Interviews 

Helvetian Constructions: Theme and Variations

Martin Steinmann  Jacques Lucan 
30/06/2001


This text is an excerpt from the conversation between the French Jacques Lucan and the Swiss Martin Steinmann regarding ‘A Matter of Art’, an exhibition on current Swiss architecture held at the Centre Culturel Suisse of Paris in the spring of 2001.

Jacques Lucan. Before starting to talk about Switzerland and modern architecture, I’d like to quote Marcel Meili, who referring to the seventies said: “Modernism wasn’t perceived as an epoch that needed to be overcome. Instead, it was received as an inheritance (...).The fact that this architecture could derive its vitality in large measure from an unbroken intimacy with the Modern Movement might appear contradictory. It is one of the peculiarities of the history of Switzerland in the 20th century that it suffered the offensives against modern culture to a much smaller degree than the neighboring lands.” So, according to Meili, Swiss architecture never really turned its back on modernism. Which has given rise to an enriching and highly specific cultural status quo.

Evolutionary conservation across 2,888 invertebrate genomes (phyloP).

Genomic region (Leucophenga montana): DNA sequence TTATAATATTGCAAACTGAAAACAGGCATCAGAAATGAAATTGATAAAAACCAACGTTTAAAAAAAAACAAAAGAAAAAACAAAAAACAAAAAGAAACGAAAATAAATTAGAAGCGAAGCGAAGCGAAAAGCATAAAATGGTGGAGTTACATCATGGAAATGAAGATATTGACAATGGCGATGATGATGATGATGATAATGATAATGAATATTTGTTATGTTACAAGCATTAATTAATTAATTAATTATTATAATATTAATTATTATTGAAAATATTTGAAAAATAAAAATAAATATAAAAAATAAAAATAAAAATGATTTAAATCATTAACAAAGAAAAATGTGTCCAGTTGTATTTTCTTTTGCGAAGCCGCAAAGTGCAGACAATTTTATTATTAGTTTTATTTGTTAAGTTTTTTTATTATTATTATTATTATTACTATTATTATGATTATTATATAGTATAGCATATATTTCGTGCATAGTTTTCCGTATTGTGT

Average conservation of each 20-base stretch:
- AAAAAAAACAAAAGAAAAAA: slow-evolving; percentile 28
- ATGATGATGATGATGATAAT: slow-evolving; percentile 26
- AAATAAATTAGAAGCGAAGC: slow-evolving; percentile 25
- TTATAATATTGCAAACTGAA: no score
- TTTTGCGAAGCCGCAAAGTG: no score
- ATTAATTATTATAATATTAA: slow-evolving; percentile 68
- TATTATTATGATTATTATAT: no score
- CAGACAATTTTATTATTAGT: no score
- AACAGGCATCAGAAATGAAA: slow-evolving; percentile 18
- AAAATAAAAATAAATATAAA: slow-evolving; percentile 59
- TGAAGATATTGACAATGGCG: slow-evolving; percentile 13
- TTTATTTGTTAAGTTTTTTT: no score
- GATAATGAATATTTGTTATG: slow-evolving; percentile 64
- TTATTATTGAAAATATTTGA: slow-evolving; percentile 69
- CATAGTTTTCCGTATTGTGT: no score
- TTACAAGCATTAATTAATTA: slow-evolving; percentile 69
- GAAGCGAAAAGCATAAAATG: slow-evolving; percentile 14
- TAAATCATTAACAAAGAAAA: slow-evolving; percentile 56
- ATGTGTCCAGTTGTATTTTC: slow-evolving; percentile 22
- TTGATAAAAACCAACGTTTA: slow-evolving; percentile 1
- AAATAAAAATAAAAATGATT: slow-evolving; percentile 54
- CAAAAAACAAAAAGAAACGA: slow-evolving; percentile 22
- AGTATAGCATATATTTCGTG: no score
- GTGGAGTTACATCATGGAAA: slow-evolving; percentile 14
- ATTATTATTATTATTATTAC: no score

Martin Steinmann. One reason is undoubtedly that Switzerland was spared both world wars. So there was no break in continuity. Of course there were recessions, and of course modern architecture was not welcomed by everyone with open arms by any means. But it was never completely rejected. It has to be said though that during the sixties – my university years – local architecture was relatively unknown, and one of the things my generation did was bring it back to light. Thinking about it, the reason we reverted to the twenties is that there was no theoretical focus in the sixties. Turning back in time was a way of seeking a rational basis for architecture, of understanding our roots and traditions. It’s also significant that interest in Neues Bauen was rekindled in parallel with an interest in semiology. So it wasn’t just a question of coming to grips with our traditions; it was more about understanding them as a structure of forms making up a language and abounding with meanings...[+]


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